Date of release: Friday, October 16, 2015

What makes a job meaningful, and what effect does time have, both working and 'off the clock'?

A University of Greenwich employment relations expert suggests meaningfulness is often realised later, rather than while the work is going on.

Dr Adrian Madden has co-authored an article for the leading academic journal, Work, Employment and Society, with Professor Katie Bailey from the University of Sussex which has just been published online.

"Most people would say nursing is a meaningful job, but what makes that meaningful and another job not?" says Adrian. "It's difficult to define the essence of meaningfulness.

"What we found in our study was that no one found their jobs constantly meaningful. It seemed to be episodic, arising on reflection after an event rather than 'in the moment' and that it's often linked with other things not immediately associated with the task in hand.

"We spoke to 140 people from 10 areas of work, including the army, academics, solicitors, the retail sector and creative industries. One of the most interesting groups was the binmen, whom you might think work to a fairly regimented schedule, but that wasn't the case. They created their own schedules within the job.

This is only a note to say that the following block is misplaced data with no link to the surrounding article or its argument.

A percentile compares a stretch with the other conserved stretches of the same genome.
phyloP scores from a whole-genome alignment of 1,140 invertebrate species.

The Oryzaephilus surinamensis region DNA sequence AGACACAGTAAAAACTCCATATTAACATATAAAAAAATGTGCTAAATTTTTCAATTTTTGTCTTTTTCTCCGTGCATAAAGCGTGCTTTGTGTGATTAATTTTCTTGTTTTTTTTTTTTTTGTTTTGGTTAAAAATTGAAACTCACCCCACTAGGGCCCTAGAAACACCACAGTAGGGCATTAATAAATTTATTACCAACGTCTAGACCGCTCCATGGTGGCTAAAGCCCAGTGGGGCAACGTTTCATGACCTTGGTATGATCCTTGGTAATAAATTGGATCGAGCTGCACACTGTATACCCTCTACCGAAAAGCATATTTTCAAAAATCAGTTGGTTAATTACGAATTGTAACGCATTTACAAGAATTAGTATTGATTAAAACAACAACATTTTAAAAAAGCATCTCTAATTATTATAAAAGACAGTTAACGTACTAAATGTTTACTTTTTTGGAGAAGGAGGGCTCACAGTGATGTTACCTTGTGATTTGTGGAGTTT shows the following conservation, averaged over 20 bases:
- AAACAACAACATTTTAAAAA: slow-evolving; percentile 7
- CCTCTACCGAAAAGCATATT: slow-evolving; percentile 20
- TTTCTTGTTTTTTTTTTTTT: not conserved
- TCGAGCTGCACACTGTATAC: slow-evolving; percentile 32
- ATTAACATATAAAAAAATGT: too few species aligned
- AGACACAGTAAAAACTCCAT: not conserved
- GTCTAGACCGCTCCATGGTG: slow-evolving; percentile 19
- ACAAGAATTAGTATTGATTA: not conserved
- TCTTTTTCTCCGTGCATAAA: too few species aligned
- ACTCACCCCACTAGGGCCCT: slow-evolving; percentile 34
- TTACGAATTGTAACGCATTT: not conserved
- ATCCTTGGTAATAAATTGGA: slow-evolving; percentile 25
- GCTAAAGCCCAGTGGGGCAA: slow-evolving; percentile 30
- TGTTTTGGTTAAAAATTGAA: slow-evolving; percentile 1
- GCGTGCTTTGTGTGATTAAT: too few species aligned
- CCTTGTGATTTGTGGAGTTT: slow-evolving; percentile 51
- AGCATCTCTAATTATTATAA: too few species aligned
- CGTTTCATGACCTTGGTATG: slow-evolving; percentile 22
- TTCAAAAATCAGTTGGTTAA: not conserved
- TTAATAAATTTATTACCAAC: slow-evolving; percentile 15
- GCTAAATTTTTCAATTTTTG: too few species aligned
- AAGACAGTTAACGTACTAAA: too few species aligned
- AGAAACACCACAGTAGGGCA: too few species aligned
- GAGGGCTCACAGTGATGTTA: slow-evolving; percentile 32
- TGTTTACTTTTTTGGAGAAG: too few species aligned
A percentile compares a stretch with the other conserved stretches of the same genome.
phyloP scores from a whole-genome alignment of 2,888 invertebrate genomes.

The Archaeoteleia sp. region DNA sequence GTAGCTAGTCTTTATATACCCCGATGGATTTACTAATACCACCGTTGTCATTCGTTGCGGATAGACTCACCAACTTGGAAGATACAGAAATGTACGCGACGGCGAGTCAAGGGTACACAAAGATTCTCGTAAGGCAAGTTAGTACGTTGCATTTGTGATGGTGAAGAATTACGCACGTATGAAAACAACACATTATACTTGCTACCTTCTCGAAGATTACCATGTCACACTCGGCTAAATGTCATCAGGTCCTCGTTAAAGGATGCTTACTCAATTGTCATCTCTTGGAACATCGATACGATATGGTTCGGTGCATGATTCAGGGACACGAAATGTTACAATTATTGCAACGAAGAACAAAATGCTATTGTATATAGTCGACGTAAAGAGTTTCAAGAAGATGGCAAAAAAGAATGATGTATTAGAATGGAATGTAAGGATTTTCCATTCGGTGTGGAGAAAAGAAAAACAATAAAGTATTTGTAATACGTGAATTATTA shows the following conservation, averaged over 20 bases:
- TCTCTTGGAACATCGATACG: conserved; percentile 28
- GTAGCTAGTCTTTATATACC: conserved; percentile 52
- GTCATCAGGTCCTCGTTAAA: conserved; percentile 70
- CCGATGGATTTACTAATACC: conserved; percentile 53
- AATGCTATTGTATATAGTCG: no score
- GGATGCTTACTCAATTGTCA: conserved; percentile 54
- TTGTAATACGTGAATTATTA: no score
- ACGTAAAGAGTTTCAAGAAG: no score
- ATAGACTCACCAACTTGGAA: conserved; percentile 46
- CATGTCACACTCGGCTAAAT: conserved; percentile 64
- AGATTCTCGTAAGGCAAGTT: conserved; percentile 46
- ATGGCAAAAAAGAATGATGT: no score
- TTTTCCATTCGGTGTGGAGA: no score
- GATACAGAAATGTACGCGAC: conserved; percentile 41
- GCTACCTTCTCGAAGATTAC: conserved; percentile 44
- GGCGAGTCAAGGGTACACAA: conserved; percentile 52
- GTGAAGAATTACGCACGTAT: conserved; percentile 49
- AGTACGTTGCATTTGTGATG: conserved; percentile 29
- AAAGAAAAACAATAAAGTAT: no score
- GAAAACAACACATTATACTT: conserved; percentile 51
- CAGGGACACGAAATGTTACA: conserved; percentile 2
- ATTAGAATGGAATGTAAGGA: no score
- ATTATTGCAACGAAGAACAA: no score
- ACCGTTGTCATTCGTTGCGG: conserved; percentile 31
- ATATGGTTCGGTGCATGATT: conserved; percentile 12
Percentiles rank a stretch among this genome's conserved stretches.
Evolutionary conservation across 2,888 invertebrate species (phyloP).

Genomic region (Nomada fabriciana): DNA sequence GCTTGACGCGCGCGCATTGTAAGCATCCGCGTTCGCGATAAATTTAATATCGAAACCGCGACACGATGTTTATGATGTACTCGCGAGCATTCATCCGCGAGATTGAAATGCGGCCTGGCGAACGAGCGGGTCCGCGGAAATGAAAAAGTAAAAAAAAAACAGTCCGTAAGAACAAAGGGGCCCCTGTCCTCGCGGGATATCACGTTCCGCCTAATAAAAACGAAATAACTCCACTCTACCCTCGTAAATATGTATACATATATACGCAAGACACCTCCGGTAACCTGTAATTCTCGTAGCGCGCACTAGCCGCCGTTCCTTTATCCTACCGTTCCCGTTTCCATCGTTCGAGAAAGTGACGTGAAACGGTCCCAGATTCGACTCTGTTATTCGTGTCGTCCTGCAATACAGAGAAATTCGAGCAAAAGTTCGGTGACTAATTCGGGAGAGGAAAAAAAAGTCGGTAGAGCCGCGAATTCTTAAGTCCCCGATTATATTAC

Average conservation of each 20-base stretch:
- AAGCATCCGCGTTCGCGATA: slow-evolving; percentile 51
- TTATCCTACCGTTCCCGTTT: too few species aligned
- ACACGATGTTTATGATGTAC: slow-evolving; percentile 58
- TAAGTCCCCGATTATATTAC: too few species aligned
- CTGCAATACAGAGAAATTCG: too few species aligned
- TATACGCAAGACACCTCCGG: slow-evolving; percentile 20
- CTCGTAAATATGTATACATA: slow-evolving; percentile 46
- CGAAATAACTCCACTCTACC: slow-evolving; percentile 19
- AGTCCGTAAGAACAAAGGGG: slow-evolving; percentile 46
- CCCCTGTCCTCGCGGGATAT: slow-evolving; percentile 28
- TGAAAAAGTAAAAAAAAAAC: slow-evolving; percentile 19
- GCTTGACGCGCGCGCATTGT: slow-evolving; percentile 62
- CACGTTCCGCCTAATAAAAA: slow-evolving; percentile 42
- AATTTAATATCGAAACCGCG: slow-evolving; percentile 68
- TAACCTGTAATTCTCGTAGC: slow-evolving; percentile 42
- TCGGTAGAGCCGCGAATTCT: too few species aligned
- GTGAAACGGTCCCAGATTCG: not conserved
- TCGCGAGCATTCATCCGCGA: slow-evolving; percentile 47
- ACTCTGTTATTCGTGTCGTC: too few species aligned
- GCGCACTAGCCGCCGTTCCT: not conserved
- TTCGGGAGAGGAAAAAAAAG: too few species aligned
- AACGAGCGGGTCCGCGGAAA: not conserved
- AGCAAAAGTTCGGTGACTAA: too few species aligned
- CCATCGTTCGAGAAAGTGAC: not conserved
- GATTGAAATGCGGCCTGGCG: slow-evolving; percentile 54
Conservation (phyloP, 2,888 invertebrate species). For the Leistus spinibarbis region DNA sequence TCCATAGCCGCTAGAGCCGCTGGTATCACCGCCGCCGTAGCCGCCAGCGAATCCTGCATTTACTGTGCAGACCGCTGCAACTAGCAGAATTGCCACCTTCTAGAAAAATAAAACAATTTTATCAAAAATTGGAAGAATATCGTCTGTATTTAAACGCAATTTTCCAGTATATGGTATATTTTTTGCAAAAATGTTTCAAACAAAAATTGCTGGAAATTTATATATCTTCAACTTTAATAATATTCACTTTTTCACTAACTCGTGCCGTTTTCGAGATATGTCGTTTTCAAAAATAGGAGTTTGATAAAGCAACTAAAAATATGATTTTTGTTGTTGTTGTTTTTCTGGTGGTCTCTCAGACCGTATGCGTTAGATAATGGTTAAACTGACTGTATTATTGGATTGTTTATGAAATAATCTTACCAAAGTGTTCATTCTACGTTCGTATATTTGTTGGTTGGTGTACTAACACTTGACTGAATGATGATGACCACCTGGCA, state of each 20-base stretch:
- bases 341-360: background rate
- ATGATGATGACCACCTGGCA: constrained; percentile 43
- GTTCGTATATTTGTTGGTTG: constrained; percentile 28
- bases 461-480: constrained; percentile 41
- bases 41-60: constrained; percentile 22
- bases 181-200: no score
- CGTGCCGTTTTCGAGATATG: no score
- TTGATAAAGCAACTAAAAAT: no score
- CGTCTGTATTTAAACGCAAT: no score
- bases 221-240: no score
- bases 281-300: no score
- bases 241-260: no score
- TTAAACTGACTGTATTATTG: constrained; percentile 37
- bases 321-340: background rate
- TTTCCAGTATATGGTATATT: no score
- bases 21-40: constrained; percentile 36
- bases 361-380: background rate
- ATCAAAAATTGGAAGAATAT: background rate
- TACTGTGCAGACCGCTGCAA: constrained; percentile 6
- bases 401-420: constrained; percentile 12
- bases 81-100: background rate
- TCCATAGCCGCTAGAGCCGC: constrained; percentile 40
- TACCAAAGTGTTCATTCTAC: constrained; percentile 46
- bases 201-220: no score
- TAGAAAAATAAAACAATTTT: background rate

"They spoke of how they see their work linking to the past and the future, in terms of making places cleaner and they find meaningfulness from that. Their work is making a difference.

"There's also the social angle. Meaningfulness often arises in the in-between times at work that are social and don't really count as 'clock time'. In the case of zero-hours contracts for example, where people don't get paid for time they're not 'working', it could be argued we're designing meaningfulness out of jobs."

The next steps for Adrian and Katie involve a call for papers for a special issue of the Journal of Management Studies linked to a conference in Auckland next year to look further into different aspects of meaningfulness. They are also plans for a book to be published in 2018 along with other academics working in this field.

Bailey, C and A Madden Time Reclaimed: Temporality and the Experience of Meaningful Work is available here.

For more on studying employment relations within the University of Greenwich Business School: http://www2.gre.ac.uk/about/faculty/business/study/hrob

Story by Public Relations